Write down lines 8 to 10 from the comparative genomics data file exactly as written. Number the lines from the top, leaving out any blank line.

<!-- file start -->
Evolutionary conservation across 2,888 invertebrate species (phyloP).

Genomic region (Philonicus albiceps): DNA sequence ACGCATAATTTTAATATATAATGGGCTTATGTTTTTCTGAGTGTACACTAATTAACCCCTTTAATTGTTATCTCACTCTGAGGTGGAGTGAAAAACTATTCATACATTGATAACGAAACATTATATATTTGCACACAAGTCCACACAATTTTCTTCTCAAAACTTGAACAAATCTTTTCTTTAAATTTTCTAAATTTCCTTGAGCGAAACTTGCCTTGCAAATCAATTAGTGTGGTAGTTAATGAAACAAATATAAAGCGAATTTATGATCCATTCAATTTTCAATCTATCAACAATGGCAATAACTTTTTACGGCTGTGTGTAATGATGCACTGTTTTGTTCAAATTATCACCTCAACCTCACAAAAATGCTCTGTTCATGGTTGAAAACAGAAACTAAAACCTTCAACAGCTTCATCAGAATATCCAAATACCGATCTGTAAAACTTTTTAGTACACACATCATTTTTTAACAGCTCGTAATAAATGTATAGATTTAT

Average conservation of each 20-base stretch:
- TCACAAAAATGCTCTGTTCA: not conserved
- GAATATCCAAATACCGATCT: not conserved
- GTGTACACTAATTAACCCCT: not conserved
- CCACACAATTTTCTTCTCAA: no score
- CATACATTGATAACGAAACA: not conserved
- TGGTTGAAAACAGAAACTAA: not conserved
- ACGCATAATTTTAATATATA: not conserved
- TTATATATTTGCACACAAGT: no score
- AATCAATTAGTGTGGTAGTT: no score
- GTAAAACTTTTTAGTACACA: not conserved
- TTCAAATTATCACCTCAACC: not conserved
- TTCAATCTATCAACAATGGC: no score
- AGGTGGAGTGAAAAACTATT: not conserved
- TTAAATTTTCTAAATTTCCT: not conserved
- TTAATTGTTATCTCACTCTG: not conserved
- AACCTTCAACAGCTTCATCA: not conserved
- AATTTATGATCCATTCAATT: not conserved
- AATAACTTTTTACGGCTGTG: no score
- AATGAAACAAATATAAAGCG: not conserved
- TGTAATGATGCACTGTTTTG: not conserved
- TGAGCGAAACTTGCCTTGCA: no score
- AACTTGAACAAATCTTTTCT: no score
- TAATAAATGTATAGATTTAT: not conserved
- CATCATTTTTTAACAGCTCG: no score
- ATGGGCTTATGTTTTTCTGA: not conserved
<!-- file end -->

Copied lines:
- CATACATTGATAACGAAACA: not conserved
- TGGTTGAAAACAGAAACTAA: not conserved
- ACGCATAATTTTAATATATA: not conserved